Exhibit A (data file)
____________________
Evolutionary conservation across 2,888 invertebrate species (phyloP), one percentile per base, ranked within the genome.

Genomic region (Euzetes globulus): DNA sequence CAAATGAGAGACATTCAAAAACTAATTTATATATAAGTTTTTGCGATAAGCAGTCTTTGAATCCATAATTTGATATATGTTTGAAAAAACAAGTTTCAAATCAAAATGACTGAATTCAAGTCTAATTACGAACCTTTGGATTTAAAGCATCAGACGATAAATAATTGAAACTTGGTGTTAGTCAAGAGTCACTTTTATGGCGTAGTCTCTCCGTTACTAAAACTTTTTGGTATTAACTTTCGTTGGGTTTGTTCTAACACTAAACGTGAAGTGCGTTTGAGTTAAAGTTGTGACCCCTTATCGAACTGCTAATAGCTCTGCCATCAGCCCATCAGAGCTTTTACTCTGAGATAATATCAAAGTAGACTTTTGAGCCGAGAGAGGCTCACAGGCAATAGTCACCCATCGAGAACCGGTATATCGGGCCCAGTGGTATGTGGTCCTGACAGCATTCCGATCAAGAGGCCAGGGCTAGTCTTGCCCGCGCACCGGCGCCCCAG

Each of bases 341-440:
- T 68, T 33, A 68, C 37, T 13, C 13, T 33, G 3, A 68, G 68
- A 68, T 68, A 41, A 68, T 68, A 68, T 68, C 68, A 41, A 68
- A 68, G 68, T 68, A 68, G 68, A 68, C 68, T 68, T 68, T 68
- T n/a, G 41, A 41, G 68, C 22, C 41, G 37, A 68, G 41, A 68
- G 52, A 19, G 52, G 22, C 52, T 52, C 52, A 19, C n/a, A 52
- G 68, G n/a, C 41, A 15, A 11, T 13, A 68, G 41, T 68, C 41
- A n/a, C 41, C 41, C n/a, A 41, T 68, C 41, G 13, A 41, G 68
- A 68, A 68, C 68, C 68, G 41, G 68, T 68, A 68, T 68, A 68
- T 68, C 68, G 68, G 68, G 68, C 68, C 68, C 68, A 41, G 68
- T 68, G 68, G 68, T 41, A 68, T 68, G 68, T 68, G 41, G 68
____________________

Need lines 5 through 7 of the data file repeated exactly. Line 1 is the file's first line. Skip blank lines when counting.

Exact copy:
- A 68, T 68, A 41, A 68, T 68, A 68, T 68, C 68, A 41, A 68
- A 68, G 68, T 68, A 68, G 68, A 68, C 68, T 68, T 68, T 68
- T n/a, G 41, A 41, G 68, C 22, C 41, G 37, A 68, G 41, A 68